There are a handful of others ranting on race at a fever pitch like this guy and me. Jane Elliott, for one. And Tim Wise, for another. And, as I've said many times over the years, there have always been White folks who threw down against White Supremacy, even if it killed them, as it did John Brown and three of his sons. But comparatively speaking, the voices in the wilderness have been damn few. I would suggest, as I present "Dixon D. White" today, that it has never been more important to listen to them than it is right now.
NOTE: I do want to reiterate that "Dixon D. White" is a character played by an actor. I am not necessarily a supporter of this man as a person or as a professional. But what the character says is spot on and needs to be faced and dealt with. Period.
Sunday, May 01, 2016
Focusing on how White Supremacy as a system uses "law enforcement" to brutalize -- or even kill -- those who resist its power can leave us shaking in our boots. Yet there has always been resistance by Africans, other colonized People of Color, and those who fight for justice alongside the members of those groups. Here Chris Hedges gives us an opportunity to learn from Eddie Conway, former member of the Black Panther Party in Baltimore, and Ojore Lutalo, member of the Black Liberation Army, both of whom have now been released after spending long stints in prison because of their commitment to the people's struggle. They have earned our undivided attention. And we need to know what they have to tell us. Listen up.
Wednesday, April 20, 2016
Oh, what a long and winding road it has been for Albert Woodfox. Journalists all over the world are busily crafting magnum opus style accounts of his life, his adventures, and his thoughts as he enters a world he left in the late 1960s and re-entered on his 69th birthday two months and one day ago.
Those of you who follow this blog are already aware that I've been knowing this man -- and loving him, as many do -- for seven years now. After corresponding by mail and talking on the phone for several months, we had our first all day visit face to face, perched on the shelves on either side of thick metal mesh in the tiny CCR visiting room at Angola State Penitentiary on July 10, 2009. The energy was so high we couldn't stay in our seats. We wanted to see and hear each other better. We wanted to touch, to miss nothing, to defy the authorities that controlled our lives.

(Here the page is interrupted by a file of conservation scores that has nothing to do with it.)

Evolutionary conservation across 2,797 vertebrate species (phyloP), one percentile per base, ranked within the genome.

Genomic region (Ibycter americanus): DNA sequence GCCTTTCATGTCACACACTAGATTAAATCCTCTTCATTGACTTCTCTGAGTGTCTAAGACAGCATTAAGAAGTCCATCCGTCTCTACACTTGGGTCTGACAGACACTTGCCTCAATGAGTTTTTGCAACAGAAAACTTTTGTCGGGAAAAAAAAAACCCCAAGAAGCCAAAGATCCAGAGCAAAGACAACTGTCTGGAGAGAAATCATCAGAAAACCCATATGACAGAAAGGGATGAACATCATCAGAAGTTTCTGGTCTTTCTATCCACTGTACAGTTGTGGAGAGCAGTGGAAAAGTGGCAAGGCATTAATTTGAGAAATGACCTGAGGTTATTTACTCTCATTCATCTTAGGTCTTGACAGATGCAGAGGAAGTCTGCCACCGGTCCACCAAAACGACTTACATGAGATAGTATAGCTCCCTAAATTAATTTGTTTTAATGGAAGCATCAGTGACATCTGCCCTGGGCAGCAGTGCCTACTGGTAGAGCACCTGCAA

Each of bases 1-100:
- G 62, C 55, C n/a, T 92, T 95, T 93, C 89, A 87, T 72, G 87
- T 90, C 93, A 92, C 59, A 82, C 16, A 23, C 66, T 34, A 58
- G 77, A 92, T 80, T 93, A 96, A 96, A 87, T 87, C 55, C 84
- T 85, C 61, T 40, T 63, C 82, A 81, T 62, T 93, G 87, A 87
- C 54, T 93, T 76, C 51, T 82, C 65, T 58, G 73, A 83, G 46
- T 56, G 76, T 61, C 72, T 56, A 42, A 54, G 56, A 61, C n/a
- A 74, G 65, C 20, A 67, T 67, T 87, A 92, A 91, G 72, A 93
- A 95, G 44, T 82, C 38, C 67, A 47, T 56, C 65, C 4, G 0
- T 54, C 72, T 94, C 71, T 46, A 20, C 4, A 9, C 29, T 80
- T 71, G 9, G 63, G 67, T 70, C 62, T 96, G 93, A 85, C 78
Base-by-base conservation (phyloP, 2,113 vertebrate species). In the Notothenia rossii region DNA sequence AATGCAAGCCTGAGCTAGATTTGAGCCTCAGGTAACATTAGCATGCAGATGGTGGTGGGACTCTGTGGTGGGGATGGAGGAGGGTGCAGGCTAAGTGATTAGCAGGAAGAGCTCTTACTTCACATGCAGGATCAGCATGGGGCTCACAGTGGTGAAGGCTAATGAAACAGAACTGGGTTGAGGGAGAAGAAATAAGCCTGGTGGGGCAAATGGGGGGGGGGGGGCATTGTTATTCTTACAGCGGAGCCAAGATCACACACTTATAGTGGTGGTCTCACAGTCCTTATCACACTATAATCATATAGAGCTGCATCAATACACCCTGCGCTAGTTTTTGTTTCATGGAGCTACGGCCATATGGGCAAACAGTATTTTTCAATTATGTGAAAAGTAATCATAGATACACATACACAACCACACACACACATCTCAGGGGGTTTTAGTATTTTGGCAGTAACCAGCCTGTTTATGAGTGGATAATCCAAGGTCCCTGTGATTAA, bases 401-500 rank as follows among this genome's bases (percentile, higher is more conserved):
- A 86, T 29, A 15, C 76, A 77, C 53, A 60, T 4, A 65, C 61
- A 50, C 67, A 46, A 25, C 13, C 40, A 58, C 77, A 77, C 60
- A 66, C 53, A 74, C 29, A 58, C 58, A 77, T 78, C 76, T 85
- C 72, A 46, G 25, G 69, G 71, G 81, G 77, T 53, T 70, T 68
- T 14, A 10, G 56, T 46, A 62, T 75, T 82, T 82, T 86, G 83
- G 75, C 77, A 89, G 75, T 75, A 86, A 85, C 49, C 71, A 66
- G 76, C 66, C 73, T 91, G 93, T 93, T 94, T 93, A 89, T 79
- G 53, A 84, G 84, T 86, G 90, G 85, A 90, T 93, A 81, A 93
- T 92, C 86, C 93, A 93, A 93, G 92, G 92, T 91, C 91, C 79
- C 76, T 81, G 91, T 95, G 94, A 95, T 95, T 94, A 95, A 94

Make no mistake: those that controlled Albert (also known inside the walls as "Shaka" and "Cinque"), held many others in abeyance through the years. We did not fight to free him for him alone, but for our desperate, frustrated, resolute selves. At some point, in all such scenarios, while the person behind bars is the focal point, the ties between him or her and all who wait on the outside looking in are so strong that no power can deny them access, can prevent their strengthening, can destroy their determination with anything short of death.
Sunday, April 17, 2016
We began this series on the criminal "justice" system by considering the way the Black community is affected by the business of incarceration in America. Then, we examined how this is all rooted in the historic capitalist venture called the slave trade. We heard from two different former police officers about what the boys in blue perpetrate on a daily basis against Black people. We heard from a group of police officers who are starting to push back against being a part of this system. And, finally, we watched a video and read a report discussing a classic example of how law enforcement administrators participate in and protect the processes and policies that keep White Supremacist practices in place in policing.
Today, we're looking at Shaun King's article with the thought in mind that, because of the way the system works, we really have no idea how many people in prison right now don't belong there. And since the article is short, I'm adding a video about John Thompson, who was himself very nearly executed more than once before it was proven that he was not only innocent, but that the prosecutors knew he was innocent, knew who did the crime, and chose to send Thompson to death row anyway.
Thursday, April 14, 2016
On September 2, 2005, in the aftermath of Hurricane Katrina, former New Orleans Police Officer David Warren shot Henry Glover, a 31-year-old Black resident of the Algiers neighborhood, in the chest with an assault rifle. Warren, a rookie at the time, later claimed that he believed Glover was armed and attempting to rush him when he fired the fatal rounds. But that wasn't the end of the story.
As you can see from the Frontline video above, in the out-of-control hubbub after Katrina, NOPD officers' behaviors were reported to federal authorities by members of other law enforcement bodies and this particular story was only one that was eventually brought into the light of day. Nevertheless, no LEOs are currently serving time for this homicide, despite the fact that it was proven that the crime and cover up involved the department at least as high as Deputy Chief Marlon Defillo.
Monday, April 11, 2016
The last couple of posts have featured former police officers who have come forward as individuals to describe policing practices and policies that are immoral, illegal, and destructive to community life for Black Americans. Today, I'm adding a short video presenting a story about a dozen current NYPD officers of color who are actually suing the NYPD for demanding that officers harass and arrest citizens in minority communities to meet arrest quotas.